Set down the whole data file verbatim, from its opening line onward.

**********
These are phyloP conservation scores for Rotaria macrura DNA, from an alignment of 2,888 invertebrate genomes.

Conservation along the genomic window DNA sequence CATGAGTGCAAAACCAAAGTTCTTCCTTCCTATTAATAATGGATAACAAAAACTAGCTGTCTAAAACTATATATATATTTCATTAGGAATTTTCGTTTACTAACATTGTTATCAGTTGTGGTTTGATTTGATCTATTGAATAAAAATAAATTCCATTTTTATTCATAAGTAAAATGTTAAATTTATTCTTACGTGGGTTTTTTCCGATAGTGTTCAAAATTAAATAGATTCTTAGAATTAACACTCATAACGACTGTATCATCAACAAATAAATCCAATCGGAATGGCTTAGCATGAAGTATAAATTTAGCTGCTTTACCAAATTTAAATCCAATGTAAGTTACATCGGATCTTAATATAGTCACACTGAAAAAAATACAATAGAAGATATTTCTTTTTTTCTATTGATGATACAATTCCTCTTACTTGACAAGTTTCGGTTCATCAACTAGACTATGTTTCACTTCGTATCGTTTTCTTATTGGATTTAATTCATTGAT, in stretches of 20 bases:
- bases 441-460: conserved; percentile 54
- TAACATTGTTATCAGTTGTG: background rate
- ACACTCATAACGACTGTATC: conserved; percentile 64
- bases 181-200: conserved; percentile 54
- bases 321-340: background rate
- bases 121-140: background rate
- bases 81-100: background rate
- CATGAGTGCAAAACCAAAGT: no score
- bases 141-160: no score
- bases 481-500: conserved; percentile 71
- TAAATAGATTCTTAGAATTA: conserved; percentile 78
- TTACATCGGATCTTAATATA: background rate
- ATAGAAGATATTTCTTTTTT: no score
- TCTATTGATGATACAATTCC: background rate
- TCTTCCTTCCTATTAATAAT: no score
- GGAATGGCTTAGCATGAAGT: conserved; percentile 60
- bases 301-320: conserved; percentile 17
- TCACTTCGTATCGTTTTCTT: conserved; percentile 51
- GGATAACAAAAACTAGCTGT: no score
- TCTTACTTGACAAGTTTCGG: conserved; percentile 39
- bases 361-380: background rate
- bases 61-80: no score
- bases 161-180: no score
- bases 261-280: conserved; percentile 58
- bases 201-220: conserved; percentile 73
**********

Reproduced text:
These are phyloP conservation scores for Rotaria macrura DNA, from an alignment of 2,888 invertebrate genomes.

Conservation along the genomic window DNA sequence CATGAGTGCAAAACCAAAGTTCTTCCTTCCTATTAATAATGGATAACAAAAACTAGCTGTCTAAAACTATATATATATTTCATTAGGAATTTTCGTTTACTAACATTGTTATCAGTTGTGGTTTGATTTGATCTATTGAATAAAAATAAATTCCATTTTTATTCATAAGTAAAATGTTAAATTTATTCTTACGTGGGTTTTTTCCGATAGTGTTCAAAATTAAATAGATTCTTAGAATTAACACTCATAACGACTGTATCATCAACAAATAAATCCAATCGGAATGGCTTAGCATGAAGTATAAATTTAGCTGCTTTACCAAATTTAAATCCAATGTAAGTTACATCGGATCTTAATATAGTCACACTGAAAAAAATACAATAGAAGATATTTCTTTTTTTCTATTGATGATACAATTCCTCTTACTTGACAAGTTTCGGTTCATCAACTAGACTATGTTTCACTTCGTATCGTTTTCTTATTGGATTTAATTCATTGAT, in stretches of 20 bases:
- bases 441-460: conserved; percentile 54
- TAACATTGTTATCAGTTGTG: background rate
- ACACTCATAACGACTGTATC: conserved; percentile 64
- bases 181-200: conserved; percentile 54
- bases 321-340: background rate
- bases 121-140: background rate
- bases 81-100: background rate
- CATGAGTGCAAAACCAAAGT: no score
- bases 141-160: no score
- bases 481-500: conserved; percentile 71
- TAAATAGATTCTTAGAATTA: conserved; percentile 78
- TTACATCGGATCTTAATATA: background rate
- ATAGAAGATATTTCTTTTTT: no score
- TCTATTGATGATACAATTCC: background rate
- TCTTCCTTCCTATTAATAAT: no score
- GGAATGGCTTAGCATGAAGT: conserved; percentile 60
- bases 301-320: conserved; percentile 17
- TCACTTCGTATCGTTTTCTT: conserved; percentile 51
- GGATAACAAAAACTAGCTGT: no score
- TCTTACTTGACAAGTTTCGG: conserved; percentile 39
- bases 361-380: background rate
- bases 61-80: no score
- bases 161-180: no score
- bases 261-280: conserved; percentile 58
- bases 201-220: conserved; percentile 73